But the film also seems intended to comment on a culture that embraces and makes stars of callous creeps like Wallace — and Kevin Smith. Wisely, he leaves it to Michael Parks as demented hermit Howard Howe to voice a preference for the company of beasts over the beastly company of men. Interspersing this philosophy with a shaggy-walrus story, Parks has moments of riveting intensity, balancing his genteel prose with glances that suggest the horrors to come.
Listening to Parks, however, one begins to wonder if, perhaps, this would have worked better as a spoken-word piece. Or as a podcast. (R) Rating: 1.5 (Posted 09/23/14)
As Above, So Below
Reviewed by Mike Ireland
For proof that the found-footage sub-genre of horror films is dead, one need look no further than this latest effort from the Brothers Dowdle. Popularized by 1999's The Blair Witch Project and nearly ubiquitous since 2007's Paranormal Activity, the illusion of witnessing real-time, amateur footage goosed some decidedly lesser efforts while the core techniques of the shaky-cam and poor lighting provided a tonic to what some considered the excessive gore of ‘80s and ‘90s fright flicks. Despite a promising location, however, much of As Above, So Below is about as scary as watching friends' cell phone footage of their visit to a State Fair haunted house.
ITV and BBC veteran Perdita Weeks appears as perky super heroine Scarlett Marlowe, who, faux-interview clips inform us, speaks four languages, has racked-up multiple PhDs, and boasts a black belt in Krav Maga. All this overachievement is focused on attaining the prize her father died pursuing, the legendary Philosopher's Stone, which he determined was buried in Paris' subterranean Catacombs.
Accompanied by archeologist and ex-beau George (Mad Men's Ben Feldman), documentary filmmaker Benji (The Purge's Edwin Hodge), and three French twenty-somethings who seem to have no particular expertise apart from a van and some spelunking gear, reckless Scarlett dives right in.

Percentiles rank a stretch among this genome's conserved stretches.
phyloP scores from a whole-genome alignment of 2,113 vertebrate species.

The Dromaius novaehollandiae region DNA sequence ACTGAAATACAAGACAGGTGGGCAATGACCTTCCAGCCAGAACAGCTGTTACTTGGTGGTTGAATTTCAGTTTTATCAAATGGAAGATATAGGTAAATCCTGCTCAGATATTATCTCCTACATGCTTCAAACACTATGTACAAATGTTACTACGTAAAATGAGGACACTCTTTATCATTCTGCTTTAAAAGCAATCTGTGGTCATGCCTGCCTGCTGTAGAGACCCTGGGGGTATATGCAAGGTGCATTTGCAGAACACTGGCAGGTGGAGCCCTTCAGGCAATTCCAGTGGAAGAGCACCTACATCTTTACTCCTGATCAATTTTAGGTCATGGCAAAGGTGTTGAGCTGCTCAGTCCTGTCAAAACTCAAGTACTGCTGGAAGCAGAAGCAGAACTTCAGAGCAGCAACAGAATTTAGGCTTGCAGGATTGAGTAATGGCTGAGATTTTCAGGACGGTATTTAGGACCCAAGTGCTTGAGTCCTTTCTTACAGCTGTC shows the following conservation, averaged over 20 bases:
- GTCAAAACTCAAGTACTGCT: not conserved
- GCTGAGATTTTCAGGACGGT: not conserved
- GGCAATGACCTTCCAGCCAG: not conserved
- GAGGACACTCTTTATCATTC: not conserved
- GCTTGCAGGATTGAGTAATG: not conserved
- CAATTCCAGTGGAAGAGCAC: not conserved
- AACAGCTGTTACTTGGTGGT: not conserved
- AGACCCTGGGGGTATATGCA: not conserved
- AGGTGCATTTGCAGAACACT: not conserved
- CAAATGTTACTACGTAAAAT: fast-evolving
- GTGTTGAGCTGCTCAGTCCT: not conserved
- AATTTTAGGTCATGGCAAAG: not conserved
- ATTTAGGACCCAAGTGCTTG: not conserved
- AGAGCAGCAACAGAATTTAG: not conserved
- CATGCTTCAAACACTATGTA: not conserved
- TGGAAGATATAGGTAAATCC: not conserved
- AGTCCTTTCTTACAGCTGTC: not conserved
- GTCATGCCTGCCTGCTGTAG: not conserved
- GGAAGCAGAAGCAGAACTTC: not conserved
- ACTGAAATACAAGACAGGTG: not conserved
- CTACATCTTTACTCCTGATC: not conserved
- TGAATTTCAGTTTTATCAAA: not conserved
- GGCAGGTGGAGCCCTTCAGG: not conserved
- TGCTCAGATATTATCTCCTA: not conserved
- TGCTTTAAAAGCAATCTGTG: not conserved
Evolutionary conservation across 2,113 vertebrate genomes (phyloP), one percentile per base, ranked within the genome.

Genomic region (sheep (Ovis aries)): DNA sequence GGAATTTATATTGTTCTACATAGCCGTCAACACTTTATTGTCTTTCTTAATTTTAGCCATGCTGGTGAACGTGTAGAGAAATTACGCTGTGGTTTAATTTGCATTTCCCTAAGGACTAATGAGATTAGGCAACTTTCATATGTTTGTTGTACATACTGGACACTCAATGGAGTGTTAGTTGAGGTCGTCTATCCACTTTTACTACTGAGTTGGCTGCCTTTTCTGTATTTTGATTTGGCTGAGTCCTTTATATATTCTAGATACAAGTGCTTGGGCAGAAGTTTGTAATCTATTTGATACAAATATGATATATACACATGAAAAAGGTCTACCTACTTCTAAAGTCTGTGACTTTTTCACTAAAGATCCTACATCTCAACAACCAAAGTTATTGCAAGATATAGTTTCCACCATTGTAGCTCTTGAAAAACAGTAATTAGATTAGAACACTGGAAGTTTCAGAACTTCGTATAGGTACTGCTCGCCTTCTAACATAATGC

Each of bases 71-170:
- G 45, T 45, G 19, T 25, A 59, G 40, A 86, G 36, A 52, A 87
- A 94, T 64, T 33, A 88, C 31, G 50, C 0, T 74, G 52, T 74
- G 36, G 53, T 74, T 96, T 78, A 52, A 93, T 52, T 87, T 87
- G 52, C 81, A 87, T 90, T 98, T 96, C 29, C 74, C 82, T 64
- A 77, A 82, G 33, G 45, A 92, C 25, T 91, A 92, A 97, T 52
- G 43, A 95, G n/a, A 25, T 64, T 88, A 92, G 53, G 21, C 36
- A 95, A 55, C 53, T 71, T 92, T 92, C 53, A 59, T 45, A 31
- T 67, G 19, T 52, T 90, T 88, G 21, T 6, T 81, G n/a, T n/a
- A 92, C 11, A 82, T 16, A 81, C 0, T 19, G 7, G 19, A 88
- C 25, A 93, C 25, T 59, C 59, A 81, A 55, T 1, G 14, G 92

Much has been made of this being the first production granted permission to film in off-limits portions of the catacombs. If so, it seems rather squandered here; beyond a few impressive shots of some tourist areas early on, most of this looks as if it were filmed in an underground storage facility, each room and corridor essentially resembling the last.
While the Brothers Dowdle — John Erick writes and directs; Drew co-writes — seem to want to marry Dan Brown's archeological detective angle with straight-up horror, they and their heroine just don't have the smarts to pull it off. This is the sort of movie in which a map of the city laid over a map of the catacombs matches size and scale perfectly, and in which the translation of Aramaic verse into English still rhymes (apologies to John Ciardi).
Still each new clue leads the group deeper into inanity. Around each corner lies another improbable, at times even snicker-worthy, non-sequitur: a topless female choral group, a flaming Renault, a perfectly preserved Knight Templar, a — God forbid — rotary telephone that won't stop ringing! Few are explained or even mentioned again.
While the filmmaker's ultimately want to suggest that the hell our spelunkers are caught in is a reflection of their own guilty psyches, viewers never learn enough about any of these folks to care in the least. Time and again, faced with the grisly death of yet another teammate, Scarlett simply leaves them behind without a word or a tear, stating, "We've got to keep going."
Thankfully, moviegoers have a choice and would do well to mind the inscription identified above one of the catacomb's chambers, an inscription our plucky PhD fails to attribute to Dante: "Abandon all hope, ye who enter here." (R) Rating: 1 (Posted on 09/02/14)
Reviewed by Beck Ireland
The first feature collaboration by North Carolina School of the Arts grads Martha Stephens (Pilgrim Song) and Aaron Katz (Cold Weather) is truly a film of odd couplings. Katz, originally from Portland, is one of the originators of mumblecore (according to Wikipedia, a subgenre of American independent film characterized by low budget production values and amateur actors), while Stephens’ previous movies portray characters trying to escape their Appalachian roots.
For Land Ho!, the two bring professional actor, Australian Paul Eenhoorn (This Is Martin Bonner), together with relative newcomer Earl Lynn Nelson, Stephens’ second cousin. Nelson’s acting experience is limited to two of Stephens’ previous films; this marks his first lead role, which Stephens wrote specifically for him.